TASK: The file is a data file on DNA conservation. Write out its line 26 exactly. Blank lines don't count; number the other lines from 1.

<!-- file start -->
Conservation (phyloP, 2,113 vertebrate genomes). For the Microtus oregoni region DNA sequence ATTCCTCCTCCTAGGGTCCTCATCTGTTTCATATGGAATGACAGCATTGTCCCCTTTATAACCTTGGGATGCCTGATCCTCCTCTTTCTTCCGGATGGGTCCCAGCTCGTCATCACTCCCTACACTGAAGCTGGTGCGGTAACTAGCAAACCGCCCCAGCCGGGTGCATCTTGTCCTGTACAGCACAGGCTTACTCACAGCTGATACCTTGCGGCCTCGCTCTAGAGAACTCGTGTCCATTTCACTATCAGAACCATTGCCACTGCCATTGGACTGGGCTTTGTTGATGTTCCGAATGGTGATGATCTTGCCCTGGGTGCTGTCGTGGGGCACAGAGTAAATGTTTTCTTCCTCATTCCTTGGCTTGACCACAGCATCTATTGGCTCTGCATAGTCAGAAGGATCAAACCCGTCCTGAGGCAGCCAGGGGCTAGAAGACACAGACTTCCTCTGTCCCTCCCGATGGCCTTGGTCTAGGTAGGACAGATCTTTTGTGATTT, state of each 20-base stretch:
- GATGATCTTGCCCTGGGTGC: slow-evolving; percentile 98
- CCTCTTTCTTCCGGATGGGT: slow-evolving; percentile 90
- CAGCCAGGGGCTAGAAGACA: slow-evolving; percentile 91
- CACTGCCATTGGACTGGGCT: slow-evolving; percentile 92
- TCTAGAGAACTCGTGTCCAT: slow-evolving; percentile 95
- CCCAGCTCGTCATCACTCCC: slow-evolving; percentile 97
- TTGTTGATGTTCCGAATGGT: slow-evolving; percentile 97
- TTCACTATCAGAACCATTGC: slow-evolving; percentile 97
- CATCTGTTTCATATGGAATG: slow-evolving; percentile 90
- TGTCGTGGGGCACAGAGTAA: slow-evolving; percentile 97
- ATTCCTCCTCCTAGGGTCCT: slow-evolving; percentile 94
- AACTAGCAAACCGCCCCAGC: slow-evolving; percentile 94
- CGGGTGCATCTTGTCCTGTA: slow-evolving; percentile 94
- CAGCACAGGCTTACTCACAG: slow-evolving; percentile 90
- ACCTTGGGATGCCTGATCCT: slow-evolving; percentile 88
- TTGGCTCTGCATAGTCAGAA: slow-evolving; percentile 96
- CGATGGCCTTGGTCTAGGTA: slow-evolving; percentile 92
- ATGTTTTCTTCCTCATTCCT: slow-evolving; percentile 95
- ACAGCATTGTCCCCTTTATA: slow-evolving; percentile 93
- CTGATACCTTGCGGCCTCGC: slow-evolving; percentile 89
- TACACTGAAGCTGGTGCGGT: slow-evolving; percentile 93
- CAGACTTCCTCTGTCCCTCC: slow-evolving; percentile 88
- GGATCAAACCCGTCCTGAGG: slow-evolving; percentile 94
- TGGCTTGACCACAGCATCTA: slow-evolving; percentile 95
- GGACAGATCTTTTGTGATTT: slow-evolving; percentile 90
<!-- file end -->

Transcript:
- GGACAGATCTTTTGTGATTT: slow-evolving; percentile 90